In other words: Fuck your dirty notes and fiat currency. Fuck working for those who hate us in order to survive. My liberation means the end of having to give the majority of our physical and creative energy working in institutions that are designed to exploit our labor and pit us against each other.

My liberation is not equality or having enough privilege to assimilate into white supremacist power structures and binaries.  Unlike too many celebrity- and status-quo-chasing people, the goal of my transition and gender expression is not to find a place amongst wealthy elites. I don’t want to be equal to white people, the so-called average American–cis, heteronormative, blah, blah, blah, nor any other privileged person in society.  I want to build new ways of relating to and valuing life that’s not dripping with the blood of oppression and funded by the dirty American dollar. Equity, not equality, is essential to trans liberation.

As for this current round of anti-trans legislation and the bathroom conversation:  

The way they are framing this discussion is backwards. If people only understood how hard it is to go to a public restroom as a trans or non-binary person. No matter how well you do or don’t ‘pass’, a trip to the toilet can be filled with anxiety, fear, and panic. I always feel unsafe in public restrooms. I try not to use them, and still plan my day around where it’s safe for me to pee. I stop by my office when I’m doing things in that neighborhood just so I can use a safe single-stall restroom all the time.

Many of us have been harassed and beaten in restrooms. I’ve been chased out of public restrooms when I was still trying to pass as a woman, and if I use a women’s restroom today someone will probably call the cops on me. I’m not a student, but I work with students and and faculty on campuses all the time. Which restroom is safe for me on campus?

Trump won’t enforce the law the way Obama did. There are practical things you can do to influence and resist how this current administration is choosing to enforce its laws. There are other ways you can resist this administration’s attempts at scapegoating and demonizing trans and gender-nonconforming people. Will you support a person when you see them being harassed for being trans or non-binary while walking down the street, or sitting on the train? What have you done to make your public schools, workplaces, and public restrooms more inclusive and safer for all genders?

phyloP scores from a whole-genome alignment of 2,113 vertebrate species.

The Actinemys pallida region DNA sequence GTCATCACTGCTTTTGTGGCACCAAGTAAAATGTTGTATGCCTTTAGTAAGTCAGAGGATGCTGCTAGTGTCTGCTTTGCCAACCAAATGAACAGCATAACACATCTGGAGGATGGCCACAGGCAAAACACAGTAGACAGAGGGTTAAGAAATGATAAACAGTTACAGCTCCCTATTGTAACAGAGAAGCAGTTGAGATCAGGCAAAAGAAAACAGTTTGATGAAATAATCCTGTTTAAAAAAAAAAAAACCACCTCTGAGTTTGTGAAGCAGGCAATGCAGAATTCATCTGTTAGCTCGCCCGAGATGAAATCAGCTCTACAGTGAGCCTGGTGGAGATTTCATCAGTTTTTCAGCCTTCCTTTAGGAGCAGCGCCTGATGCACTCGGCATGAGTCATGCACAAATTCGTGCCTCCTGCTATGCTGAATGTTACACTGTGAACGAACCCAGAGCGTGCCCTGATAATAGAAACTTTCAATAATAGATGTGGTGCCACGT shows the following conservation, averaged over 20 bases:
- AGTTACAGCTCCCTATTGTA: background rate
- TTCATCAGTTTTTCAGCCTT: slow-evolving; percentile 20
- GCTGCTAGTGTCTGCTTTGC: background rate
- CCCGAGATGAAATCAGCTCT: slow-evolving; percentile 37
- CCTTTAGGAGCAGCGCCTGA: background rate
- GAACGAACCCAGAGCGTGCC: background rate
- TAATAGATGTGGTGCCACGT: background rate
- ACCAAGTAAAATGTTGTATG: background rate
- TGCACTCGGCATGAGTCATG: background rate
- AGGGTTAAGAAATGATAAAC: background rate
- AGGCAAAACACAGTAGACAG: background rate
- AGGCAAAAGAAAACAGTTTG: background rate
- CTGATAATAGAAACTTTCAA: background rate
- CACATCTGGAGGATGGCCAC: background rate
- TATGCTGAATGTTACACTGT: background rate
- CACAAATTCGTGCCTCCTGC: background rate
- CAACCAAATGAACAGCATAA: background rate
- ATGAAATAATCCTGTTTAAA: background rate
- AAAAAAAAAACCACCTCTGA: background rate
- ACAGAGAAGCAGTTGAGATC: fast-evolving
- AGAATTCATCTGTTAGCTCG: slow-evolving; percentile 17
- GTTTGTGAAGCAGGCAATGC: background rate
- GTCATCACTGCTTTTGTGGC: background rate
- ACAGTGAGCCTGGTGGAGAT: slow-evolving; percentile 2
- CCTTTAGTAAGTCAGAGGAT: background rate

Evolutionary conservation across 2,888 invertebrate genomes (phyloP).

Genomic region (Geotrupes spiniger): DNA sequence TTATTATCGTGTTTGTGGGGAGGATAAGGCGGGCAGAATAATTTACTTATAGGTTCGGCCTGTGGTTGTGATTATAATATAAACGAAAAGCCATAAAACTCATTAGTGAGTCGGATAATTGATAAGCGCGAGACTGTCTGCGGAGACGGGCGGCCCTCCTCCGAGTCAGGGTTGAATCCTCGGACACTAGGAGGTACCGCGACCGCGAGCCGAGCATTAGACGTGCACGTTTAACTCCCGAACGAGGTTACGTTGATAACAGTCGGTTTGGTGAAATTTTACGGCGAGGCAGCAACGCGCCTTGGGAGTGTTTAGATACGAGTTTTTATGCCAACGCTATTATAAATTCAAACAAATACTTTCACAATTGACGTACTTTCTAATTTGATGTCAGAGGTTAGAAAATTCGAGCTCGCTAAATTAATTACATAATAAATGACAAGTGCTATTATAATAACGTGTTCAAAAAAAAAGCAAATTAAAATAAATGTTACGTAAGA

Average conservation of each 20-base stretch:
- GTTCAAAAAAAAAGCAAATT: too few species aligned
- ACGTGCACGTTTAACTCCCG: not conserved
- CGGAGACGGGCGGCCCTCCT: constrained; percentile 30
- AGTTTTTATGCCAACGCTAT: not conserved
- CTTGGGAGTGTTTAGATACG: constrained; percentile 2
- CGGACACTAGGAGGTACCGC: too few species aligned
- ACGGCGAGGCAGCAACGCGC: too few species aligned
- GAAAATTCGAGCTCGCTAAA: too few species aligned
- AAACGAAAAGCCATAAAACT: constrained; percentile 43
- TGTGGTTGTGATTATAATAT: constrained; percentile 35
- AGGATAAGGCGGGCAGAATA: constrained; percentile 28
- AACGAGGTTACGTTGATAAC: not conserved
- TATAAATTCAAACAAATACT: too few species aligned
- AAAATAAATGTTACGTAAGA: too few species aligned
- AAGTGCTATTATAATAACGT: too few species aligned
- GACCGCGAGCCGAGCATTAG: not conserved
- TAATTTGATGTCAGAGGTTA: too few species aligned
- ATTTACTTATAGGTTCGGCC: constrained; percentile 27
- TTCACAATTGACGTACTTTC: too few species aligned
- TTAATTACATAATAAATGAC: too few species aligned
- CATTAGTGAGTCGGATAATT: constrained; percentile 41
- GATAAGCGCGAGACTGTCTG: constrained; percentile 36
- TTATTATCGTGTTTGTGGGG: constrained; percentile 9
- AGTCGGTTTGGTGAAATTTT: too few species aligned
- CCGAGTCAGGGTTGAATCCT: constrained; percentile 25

Barriers to finding work because of gender are what impact our safety and ability to survive in this society just as much as, if not more than, being harassed in restrooms. What’s the point of being safe in the bathroom as a student if when you graduate you can’t find a job because another piece of legislation says a person can deny you access to services and goods because of your gender and sexuality? What are you doing to fight the 30 pieces of anti-LGBT legislation that are using the smokescreen of religious liberty to justify new forms of legalized discrimination? Are you, the children of those who fought and died for access to public spaces and employment, going to sit by and let this society continue to deny access to us because of our gender identities?

This isn’t just about the safety of students in restrooms. This is about our right to not fit easily into boxes labeled ‘male’ or ‘female’, and to walk through this world with dignity while doing so. This is about our humanity. It’s about our right to express ourselves freely in public spaces alongside anyone else, without fearing for our safety. It’s about fair access to the same spaces we help build and pay taxes to maintain. Our differences in gender identity and expressions don’t mean we are deviant, and we will not continue to be dehumanized, denied access, criminalized, and killed without a fight.

Black Trans Lives Matter. My life matters. The lives of my sisters being ripped away too soon in these streets matter. My often demonized, overlooked, and misjudged masculine brothers and sisters matter. My non-binary, gender-fluid peeps are essential as well.

I’m so grateful for those who lived these magical lives under the trans umbrella before me, and who helped me find the strength to live my truth and fight everyday with love of self, no matter how much this world tries to dismiss and punish us for refusing to fit into their boxes. We are beautiful and powerful as we move amongst the many complicated faces of this thing called humanity.

Peace, blessings, and all power to the people!

#TransUpFront #BlackTransLivesMatter

Republished with permission from the author